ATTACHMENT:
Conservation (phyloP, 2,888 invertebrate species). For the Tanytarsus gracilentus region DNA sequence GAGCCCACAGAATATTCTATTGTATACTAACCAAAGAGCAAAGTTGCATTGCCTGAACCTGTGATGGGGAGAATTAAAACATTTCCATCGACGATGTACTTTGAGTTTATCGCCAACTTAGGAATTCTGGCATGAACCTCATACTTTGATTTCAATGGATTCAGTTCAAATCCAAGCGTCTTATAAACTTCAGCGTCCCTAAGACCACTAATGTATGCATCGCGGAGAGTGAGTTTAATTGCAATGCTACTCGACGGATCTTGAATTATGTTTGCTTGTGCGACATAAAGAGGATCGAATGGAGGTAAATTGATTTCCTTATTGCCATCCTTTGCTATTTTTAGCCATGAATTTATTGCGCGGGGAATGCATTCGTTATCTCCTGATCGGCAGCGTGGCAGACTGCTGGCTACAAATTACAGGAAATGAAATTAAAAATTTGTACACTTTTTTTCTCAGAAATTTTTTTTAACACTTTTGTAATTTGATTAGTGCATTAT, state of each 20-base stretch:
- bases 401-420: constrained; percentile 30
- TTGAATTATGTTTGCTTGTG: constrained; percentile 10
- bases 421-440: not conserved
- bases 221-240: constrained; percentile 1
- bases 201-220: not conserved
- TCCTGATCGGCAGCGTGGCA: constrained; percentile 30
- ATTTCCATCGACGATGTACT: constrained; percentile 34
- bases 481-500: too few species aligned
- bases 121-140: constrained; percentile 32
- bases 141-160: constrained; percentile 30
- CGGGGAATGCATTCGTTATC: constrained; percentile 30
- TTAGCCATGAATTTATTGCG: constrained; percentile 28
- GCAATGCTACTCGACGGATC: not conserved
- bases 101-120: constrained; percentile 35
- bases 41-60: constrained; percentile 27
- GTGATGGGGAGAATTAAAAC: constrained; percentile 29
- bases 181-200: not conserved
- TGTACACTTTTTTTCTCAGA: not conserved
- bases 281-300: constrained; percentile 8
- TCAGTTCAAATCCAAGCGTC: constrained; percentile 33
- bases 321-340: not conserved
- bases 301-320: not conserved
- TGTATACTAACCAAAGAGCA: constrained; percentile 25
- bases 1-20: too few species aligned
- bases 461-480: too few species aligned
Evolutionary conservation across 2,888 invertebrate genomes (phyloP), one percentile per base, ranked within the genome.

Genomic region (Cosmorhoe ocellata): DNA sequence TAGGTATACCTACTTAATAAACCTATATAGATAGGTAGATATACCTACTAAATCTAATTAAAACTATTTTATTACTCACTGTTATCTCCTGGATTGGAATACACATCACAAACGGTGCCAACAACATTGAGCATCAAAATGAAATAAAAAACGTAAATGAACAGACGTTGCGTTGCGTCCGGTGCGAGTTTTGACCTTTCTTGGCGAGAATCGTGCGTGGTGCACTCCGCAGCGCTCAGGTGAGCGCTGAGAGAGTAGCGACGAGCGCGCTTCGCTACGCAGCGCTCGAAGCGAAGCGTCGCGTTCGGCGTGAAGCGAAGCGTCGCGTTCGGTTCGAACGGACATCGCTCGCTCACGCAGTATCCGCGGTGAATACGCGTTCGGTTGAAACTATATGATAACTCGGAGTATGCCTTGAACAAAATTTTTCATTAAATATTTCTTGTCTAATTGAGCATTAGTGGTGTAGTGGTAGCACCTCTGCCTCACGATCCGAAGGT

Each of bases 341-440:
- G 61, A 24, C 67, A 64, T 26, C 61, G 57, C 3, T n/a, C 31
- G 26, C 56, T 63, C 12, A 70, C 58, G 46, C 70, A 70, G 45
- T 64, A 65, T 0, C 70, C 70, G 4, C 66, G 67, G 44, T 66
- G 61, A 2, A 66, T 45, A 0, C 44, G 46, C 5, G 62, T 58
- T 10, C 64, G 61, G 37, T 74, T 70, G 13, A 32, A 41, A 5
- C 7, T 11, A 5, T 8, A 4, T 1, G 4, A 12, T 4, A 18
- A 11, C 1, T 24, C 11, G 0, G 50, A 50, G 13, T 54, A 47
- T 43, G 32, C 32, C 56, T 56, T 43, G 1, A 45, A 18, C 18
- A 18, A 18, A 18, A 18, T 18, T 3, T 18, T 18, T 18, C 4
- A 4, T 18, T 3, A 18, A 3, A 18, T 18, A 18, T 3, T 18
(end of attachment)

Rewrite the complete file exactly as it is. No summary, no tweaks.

Conservation (phyloP, 2,888 invertebrate species). For the Tanytarsus gracilentus region DNA sequence GAGCCCACAGAATATTCTATTGTATACTAACCAAAGAGCAAAGTTGCATTGCCTGAACCTGTGATGGGGAGAATTAAAACATTTCCATCGACGATGTACTTTGAGTTTATCGCCAACTTAGGAATTCTGGCATGAACCTCATACTTTGATTTCAATGGATTCAGTTCAAATCCAAGCGTCTTATAAACTTCAGCGTCCCTAAGACCACTAATGTATGCATCGCGGAGAGTGAGTTTAATTGCAATGCTACTCGACGGATCTTGAATTATGTTTGCTTGTGCGACATAAAGAGGATCGAATGGAGGTAAATTGATTTCCTTATTGCCATCCTTTGCTATTTTTAGCCATGAATTTATTGCGCGGGGAATGCATTCGTTATCTCCTGATCGGCAGCGTGGCAGACTGCTGGCTACAAATTACAGGAAATGAAATTAAAAATTTGTACACTTTTTTTCTCAGAAATTTTTTTTAACACTTTTGTAATTTGATTAGTGCATTAT, state of each 20-base stretch:
- bases 401-420: constrained; percentile 30
- TTGAATTATGTTTGCTTGTG: constrained; percentile 10
- bases 421-440: not conserved
- bases 221-240: constrained; percentile 1
- bases 201-220: not conserved
- TCCTGATCGGCAGCGTGGCA: constrained; percentile 30
- ATTTCCATCGACGATGTACT: constrained; percentile 34
- bases 481-500: too few species aligned
- bases 121-140: constrained; percentile 32
- bases 141-160: constrained; percentile 30
- CGGGGAATGCATTCGTTATC: constrained; percentile 30
- TTAGCCATGAATTTATTGCG: constrained; percentile 28
- GCAATGCTACTCGACGGATC: not conserved
- bases 101-120: constrained; percentile 35
- bases 41-60: constrained; percentile 27
- GTGATGGGGAGAATTAAAAC: constrained; percentile 29
- bases 181-200: not conserved
- TGTACACTTTTTTTCTCAGA: not conserved
- bases 281-300: constrained; percentile 8
- TCAGTTCAAATCCAAGCGTC: constrained; percentile 33
- bases 321-340: not conserved
- bases 301-320: not conserved
- TGTATACTAACCAAAGAGCA: constrained; percentile 25
- bases 1-20: too few species aligned
- bases 461-480: too few species aligned
Evolutionary conservation across 2,888 invertebrate genomes (phyloP), one percentile per base, ranked within the genome.

Genomic region (Cosmorhoe ocellata): DNA sequence TAGGTATACCTACTTAATAAACCTATATAGATAGGTAGATATACCTACTAAATCTAATTAAAACTATTTTATTACTCACTGTTATCTCCTGGATTGGAATACACATCACAAACGGTGCCAACAACATTGAGCATCAAAATGAAATAAAAAACGTAAATGAACAGACGTTGCGTTGCGTCCGGTGCGAGTTTTGACCTTTCTTGGCGAGAATCGTGCGTGGTGCACTCCGCAGCGCTCAGGTGAGCGCTGAGAGAGTAGCGACGAGCGCGCTTCGCTACGCAGCGCTCGAAGCGAAGCGTCGCGTTCGGCGTGAAGCGAAGCGTCGCGTTCGGTTCGAACGGACATCGCTCGCTCACGCAGTATCCGCGGTGAATACGCGTTCGGTTGAAACTATATGATAACTCGGAGTATGCCTTGAACAAAATTTTTCATTAAATATTTCTTGTCTAATTGAGCATTAGTGGTGTAGTGGTAGCACCTCTGCCTCACGATCCGAAGGT

Each of bases 341-440:
- G 61, A 24, C 67, A 64, T 26, C 61, G 57, C 3, T n/a, C 31
- G 26, C 56, T 63, C 12, A 70, C 58, G 46, C 70, A 70, G 45
- T 64, A 65, T 0, C 70, C 70, G 4, C 66, G 67, G 44, T 66
- G 61, A 2, A 66, T 45, A 0, C 44, G 46, C 5, G 62, T 58
- T 10, C 64, G 61, G 37, T 74, T 70, G 13, A 32, A 41, A 5
- C 7, T 11, A 5, T 8, A 4, T 1, G 4, A 12, T 4, A 18
- A 11, C 1, T 24, C 11, G 0, G 50, A 50, G 13, T 54, A 47
- T 43, G 32, C 32, C 56, T 56, T 43, G 1, A 45, A 18, C 18
- A 18, A 18, A 18, A 18, T 18, T 3, T 18, T 18, T 18, C 4
- A 4, T 18, T 3, A 18, A 3, A 18, T 18, A 18, T 3, T 18